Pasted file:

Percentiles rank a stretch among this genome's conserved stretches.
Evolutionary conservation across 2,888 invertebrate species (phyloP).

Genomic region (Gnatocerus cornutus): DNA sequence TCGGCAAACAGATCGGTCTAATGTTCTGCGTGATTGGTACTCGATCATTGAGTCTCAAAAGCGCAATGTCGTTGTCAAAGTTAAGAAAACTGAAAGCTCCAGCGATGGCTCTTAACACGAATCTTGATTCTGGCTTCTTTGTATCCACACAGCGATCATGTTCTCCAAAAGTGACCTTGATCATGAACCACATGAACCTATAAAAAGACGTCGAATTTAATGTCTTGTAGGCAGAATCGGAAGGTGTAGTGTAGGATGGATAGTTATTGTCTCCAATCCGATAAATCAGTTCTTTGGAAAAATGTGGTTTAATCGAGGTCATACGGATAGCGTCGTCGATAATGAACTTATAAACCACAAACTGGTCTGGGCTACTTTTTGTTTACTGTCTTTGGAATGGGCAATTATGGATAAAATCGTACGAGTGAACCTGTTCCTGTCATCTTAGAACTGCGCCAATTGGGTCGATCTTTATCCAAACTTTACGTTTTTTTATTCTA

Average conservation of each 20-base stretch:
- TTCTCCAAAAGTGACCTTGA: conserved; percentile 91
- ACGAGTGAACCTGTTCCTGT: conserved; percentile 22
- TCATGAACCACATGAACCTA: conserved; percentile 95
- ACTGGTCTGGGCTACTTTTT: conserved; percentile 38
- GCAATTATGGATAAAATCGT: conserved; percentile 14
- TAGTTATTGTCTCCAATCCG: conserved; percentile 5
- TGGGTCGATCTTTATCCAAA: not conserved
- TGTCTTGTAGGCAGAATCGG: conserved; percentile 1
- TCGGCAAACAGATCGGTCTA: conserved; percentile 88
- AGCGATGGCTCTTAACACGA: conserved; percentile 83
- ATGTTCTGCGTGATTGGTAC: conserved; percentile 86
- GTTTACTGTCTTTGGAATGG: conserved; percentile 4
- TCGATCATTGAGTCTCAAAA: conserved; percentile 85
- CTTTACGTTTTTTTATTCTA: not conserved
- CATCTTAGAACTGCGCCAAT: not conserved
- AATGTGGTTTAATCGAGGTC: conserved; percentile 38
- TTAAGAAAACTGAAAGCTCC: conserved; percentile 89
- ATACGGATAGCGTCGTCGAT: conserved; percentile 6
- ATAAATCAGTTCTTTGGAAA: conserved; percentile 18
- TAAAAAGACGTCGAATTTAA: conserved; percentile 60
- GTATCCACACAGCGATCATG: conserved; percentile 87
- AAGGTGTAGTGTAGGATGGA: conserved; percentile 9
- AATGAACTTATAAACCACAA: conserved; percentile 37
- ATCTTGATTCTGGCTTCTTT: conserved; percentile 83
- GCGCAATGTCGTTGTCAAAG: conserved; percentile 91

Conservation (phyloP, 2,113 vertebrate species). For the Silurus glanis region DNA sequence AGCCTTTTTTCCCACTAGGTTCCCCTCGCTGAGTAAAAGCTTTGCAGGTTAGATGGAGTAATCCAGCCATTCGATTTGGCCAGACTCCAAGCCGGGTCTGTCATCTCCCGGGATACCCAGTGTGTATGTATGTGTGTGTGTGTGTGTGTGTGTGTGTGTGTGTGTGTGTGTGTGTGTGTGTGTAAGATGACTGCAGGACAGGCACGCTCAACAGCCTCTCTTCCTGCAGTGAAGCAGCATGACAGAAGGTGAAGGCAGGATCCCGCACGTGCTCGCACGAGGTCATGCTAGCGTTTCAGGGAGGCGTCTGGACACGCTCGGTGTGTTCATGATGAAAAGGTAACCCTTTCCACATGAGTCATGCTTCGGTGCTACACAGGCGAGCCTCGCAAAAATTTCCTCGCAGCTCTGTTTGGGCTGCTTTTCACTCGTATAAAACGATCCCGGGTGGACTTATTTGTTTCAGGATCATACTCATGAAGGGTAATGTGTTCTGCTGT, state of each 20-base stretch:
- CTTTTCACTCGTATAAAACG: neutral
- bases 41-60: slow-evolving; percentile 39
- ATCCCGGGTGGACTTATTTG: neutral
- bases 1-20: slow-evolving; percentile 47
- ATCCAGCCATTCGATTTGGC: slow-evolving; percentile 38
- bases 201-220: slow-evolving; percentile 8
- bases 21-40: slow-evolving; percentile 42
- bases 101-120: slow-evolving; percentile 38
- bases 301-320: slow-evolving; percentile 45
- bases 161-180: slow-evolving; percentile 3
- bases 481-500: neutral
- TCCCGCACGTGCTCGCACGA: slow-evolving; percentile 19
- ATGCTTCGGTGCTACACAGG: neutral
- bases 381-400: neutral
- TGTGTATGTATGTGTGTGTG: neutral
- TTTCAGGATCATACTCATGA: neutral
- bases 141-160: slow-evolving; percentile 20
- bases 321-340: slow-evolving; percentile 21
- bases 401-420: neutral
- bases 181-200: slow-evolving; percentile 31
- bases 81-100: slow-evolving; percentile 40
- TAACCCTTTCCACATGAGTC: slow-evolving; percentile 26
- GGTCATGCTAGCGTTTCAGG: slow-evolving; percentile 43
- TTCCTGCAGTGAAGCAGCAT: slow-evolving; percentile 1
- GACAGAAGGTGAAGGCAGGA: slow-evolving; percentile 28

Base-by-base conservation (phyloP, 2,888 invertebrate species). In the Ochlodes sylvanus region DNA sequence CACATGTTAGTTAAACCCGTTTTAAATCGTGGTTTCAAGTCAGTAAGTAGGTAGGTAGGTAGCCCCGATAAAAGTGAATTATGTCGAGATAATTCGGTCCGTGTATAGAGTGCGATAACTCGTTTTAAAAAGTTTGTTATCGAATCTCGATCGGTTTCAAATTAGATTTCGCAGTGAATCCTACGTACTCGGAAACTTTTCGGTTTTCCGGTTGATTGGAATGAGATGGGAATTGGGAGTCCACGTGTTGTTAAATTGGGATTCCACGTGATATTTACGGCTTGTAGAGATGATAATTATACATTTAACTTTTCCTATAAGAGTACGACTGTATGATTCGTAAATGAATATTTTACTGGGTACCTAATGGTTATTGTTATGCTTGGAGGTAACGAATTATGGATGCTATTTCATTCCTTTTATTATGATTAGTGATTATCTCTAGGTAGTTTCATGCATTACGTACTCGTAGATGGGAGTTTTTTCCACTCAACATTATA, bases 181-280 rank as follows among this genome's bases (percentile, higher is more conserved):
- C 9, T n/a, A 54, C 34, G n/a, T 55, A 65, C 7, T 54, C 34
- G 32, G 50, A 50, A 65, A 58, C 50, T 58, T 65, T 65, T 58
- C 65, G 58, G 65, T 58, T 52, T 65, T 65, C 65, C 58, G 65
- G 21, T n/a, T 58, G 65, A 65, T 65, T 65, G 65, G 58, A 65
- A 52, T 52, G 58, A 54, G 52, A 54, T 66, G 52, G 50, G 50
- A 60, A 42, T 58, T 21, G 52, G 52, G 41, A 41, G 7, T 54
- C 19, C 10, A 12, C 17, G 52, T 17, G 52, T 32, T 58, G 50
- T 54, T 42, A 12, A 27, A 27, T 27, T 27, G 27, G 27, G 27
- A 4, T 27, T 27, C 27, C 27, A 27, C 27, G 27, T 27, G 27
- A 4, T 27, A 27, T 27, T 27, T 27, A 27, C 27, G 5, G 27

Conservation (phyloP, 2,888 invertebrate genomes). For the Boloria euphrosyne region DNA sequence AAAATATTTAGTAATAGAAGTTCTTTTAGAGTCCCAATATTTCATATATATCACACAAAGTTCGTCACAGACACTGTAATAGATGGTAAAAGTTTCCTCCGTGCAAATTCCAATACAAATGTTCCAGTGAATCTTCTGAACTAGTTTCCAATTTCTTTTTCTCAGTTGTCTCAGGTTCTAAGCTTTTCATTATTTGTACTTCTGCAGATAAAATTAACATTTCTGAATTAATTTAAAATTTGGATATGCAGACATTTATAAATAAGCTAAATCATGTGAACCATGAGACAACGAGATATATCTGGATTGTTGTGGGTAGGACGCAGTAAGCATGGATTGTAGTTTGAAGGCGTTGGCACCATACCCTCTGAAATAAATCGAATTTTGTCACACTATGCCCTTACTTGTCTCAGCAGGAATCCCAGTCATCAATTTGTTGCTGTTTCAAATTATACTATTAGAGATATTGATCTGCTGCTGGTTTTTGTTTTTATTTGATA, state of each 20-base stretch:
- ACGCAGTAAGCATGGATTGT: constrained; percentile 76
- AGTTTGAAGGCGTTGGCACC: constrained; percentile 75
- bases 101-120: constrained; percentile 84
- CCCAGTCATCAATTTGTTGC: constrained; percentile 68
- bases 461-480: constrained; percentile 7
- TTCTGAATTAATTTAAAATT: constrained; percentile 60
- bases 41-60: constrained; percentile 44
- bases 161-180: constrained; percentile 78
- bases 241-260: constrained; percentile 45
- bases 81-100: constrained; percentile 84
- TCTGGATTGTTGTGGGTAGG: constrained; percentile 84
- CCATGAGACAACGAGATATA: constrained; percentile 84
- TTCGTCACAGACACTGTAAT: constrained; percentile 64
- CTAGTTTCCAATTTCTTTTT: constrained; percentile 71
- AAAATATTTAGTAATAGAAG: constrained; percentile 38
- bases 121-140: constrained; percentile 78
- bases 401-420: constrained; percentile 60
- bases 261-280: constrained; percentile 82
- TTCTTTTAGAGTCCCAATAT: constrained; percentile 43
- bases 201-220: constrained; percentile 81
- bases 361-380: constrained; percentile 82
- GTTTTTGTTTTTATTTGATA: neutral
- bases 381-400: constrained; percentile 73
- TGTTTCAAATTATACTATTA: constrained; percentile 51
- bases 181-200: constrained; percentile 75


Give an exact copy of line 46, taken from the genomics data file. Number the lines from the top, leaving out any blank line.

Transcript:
- TTTCAGGATCATACTCATGA: neutral